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2007 Early Assessment Program:

More High School Juniors Get “Early Signal” About College Readiness

(Sept. 19, 2007) – In 2007, more than 346,000 high school juniors attending California public schools volunteered to take the Early Assessment Program (EAP) test, nearly 30,000 more than in the previous year. EAP test results, for the first time, were included on the STAR test results letters sent home to parents in August 2007.

“The increase in students volunteering to take the test is an indication that each year more students aspire and prepare to go to college. Many of these students did not think of college in the past and were not taking college preparation classes in high school,” said CSU Chancellor Charles B. Reed. “A dedicated outreach program that targets school counselors, parents and students in underserved communities is helping increase the number of college-bound students in the state.”

The EAP is an initiative of the California State University, the California Department of Education and the state’s public schools to help students get ready for college English and math while they are in high school and reduce the need for remedial classes in college. More than 50 percent of the nearly 40,000 first-time freshmen admitted to the CSU each year require remedial education in English, mathematics or both. All of these remedial freshmen have taken the required college preparatory curriculum and earned at least a B grade point average in high school.

The 2007 EAP results show that of 342,348 students tested in English, 55,206 (16 percent) demonstrated proficiency, a one percent increase. And of 141,648 students who took the math test, 77,870 (55 percent) demonstrated proficiency, the same percentage as last year.

“The percentage of students who reach proficiency has not risen over the three years that the test has been administered,” Reed said. “This pattern in the results confirms the need and value of the EAP in our public schools. We know objectively that thousands of students aren’t ready for college because they don’t take the right classes. And we inform the students and their families about their college preparation status before they enter the senior year. We also are providing them with classes and learning tools in the 12th grade to become proficient. We hope the students take advantage of their senior year.”

The early assessment test identifies areas in which students need to do additional work to become ready for college. Those who aren’t ready are given opportunities to take additional courses during the senior year of high school to become proficient.

“The EAP is a tool to better align student performance with college expectations,” said State Schools Superintendent Jack O’Connell. “I am pleased that more students are taking this voluntary test, but I remain concerned that the results show that too many students need more preparation to be ready for college work.  I encourage students to use the EAP results to choose appropriate senior year courses, and I hope that our high schools find ways to increase rigor and relevance so that students graduate better prepared to start college.”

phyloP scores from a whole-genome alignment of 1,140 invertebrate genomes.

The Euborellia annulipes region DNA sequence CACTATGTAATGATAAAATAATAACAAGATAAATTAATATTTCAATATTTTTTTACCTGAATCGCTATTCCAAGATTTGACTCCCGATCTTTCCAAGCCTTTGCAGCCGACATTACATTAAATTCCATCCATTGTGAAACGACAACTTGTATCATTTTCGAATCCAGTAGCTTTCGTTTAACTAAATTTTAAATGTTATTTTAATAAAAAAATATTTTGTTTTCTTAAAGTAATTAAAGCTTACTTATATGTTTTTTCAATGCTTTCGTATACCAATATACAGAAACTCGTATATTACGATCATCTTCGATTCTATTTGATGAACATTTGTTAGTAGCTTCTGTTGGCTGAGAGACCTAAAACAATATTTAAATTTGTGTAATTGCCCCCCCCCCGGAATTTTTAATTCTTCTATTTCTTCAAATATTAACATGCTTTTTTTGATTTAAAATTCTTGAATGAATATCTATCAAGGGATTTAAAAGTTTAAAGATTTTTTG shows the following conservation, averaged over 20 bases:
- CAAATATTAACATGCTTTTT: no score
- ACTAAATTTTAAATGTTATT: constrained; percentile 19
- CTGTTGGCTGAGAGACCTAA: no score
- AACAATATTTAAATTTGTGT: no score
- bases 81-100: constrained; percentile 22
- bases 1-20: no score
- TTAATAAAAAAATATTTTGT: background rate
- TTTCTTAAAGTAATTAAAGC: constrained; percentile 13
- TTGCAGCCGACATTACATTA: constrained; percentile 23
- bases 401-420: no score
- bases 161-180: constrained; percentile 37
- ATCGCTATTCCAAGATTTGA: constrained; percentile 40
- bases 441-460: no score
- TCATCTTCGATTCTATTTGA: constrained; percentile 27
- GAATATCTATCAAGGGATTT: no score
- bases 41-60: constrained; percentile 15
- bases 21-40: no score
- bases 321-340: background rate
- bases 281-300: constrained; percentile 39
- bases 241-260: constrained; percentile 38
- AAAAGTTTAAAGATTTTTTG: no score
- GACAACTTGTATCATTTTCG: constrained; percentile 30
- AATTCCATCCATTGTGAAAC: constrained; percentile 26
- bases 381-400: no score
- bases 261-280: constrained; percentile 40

The EAP is administered with the California Standards Test (CST). It is a voluntary test that requires students to answer 15 English questions, 15 math questions, and write an essay.

Those students who are deemed proficient by the test are exempt from the math and English placement tests that are mandatory for students who have been admitted to the CSU. Proficient students can begin taking college level classes. Those who aren’t take remedial classes during their first year in college, at a substantial cost to them and the state.

California State University faculty and public school teachers have jointly created an expository reading and writing course that high schools can offer to 12th grade students to become proficient in English. The CSU also provides training workshops for teachers that help them teach this English class.

Students who take the EAP classes in the senior year are more prepared for the rigors of college, and more likely to be qualified to begin the freshman year on firm ground and take college classes that count toward the baccalaureate degree.

The EAP was initiated in 2004 with the goal of having California high school graduates enter the CSU fully prepared to begin college-level study.

EAP results by county, high school, and demographics: see "Test Results" at
EAP resources for students:

Early Assessment Program Results







Students Tested



College Ready

  55,206          16%

  48,072                15%




Students tested



College Ready

   77,870         55%

  74,942               55%


The California State University is the largest system of senior higher education in the country, with 23 campuses, more than 417,000 students and 46,000 faculty and staff. Since the system was created in 1961, it has awarded nearly 2.5 million degrees, about 89,000 annually. The CSU is renowned for the quality of its teaching and for the job-ready graduates it produces. Its mission is to provide high-quality, affordable education to meet the ever-changing needs of the people of California. With its commitment to excellence, diversity and innovation, the CSU is the university system that is working for California. See

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Last Updated: September 19, 2007

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